||This report provides a detailed picture of the state of discipline allocation in North
Carolina public and, to an extent, charter schools up until the 2016-2017 school year.
It specifically examines suspensions, expulsions, and instances of corporal punishment.
It pays special attention to discipline gaps related to both exceptional students
and those of racial/ethnic minority groups. It also offers insight on the discipline
of early learners.
All the data in this report comes from the North Carolina Department of Public Instruction
(DPI). Original data analysis was performed by the author. However, all raw data,
including student population statistics and instances of exclusionary discipline/corporal
punishment, were reported directly to DPI, as mandated by state law. This data is
publicly available, which allowed for the calculation of discipline rates and gaps
in allocation by student group.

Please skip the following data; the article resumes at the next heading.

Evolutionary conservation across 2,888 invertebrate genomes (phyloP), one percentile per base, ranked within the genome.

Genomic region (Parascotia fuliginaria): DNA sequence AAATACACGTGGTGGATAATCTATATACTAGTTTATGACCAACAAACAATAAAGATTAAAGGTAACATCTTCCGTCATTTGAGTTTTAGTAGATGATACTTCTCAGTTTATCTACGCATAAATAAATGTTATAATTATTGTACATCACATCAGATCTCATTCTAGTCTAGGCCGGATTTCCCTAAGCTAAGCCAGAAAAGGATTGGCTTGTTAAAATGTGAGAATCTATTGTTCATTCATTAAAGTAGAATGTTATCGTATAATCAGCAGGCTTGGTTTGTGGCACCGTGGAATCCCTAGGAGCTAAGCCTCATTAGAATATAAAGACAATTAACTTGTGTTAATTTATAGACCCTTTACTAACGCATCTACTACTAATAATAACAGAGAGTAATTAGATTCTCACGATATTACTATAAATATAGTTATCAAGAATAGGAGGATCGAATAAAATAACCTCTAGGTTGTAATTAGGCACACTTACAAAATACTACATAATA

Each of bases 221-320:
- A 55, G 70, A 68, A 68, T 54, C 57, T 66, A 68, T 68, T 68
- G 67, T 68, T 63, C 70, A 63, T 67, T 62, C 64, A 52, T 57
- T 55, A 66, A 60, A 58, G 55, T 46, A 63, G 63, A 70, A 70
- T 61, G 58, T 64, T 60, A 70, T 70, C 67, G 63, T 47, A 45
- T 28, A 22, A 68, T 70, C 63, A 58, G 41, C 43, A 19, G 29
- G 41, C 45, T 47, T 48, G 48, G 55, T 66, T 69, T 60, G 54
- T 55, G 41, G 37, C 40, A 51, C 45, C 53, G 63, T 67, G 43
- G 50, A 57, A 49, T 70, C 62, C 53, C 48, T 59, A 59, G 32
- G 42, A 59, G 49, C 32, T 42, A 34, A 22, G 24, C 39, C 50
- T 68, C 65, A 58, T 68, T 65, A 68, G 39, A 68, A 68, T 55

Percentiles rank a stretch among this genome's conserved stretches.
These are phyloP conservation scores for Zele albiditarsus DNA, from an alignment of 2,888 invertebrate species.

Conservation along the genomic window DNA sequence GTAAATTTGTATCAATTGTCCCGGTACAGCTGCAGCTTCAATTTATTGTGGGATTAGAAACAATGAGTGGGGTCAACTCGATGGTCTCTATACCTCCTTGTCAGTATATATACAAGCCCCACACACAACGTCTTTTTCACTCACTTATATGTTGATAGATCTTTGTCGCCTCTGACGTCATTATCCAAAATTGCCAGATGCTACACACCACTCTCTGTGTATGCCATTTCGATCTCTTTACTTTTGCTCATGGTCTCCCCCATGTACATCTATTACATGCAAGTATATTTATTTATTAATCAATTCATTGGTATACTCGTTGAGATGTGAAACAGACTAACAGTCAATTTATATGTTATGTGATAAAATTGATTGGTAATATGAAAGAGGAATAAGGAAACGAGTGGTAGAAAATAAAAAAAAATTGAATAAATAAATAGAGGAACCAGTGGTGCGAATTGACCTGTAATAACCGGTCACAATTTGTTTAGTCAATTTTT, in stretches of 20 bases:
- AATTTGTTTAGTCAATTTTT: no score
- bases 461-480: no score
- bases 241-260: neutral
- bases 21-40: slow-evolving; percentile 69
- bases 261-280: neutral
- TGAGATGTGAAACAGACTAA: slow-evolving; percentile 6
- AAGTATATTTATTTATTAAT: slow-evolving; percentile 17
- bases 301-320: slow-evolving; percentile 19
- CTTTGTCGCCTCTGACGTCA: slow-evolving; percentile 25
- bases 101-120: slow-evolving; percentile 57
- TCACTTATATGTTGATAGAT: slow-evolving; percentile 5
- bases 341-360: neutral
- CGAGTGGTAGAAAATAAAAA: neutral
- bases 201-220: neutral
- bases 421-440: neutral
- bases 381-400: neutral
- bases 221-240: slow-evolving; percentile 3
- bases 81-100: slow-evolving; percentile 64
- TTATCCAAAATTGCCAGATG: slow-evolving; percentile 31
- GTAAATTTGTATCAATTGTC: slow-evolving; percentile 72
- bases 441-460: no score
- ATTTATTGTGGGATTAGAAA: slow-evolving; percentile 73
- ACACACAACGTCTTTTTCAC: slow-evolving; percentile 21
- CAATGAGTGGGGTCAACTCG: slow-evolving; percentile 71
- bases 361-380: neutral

As demonstrated by the data, North Carolina schools still over-utilize punitive disciplinary
practices like suspensions, expulsions, and corporal punishment, despite compelling
evidence that the practices negatively impact students' academic and social development.
The over-reliance on punitive discipline continues, despite a 2011 change in state-wide
education legislation and is especially pronounced for black and American Indian students.
Children with disabilities too are disproportionately disciplined. Elementary-aged
students are subject to exclusionary discipline and corporal punishment at an alarming
rate, as well.
To combat harmful trends in school discipline procedure and allocation, this report
not only highlights areas of the state that would benefit most from interventions,
but also offers specific, evidence-based recommendations.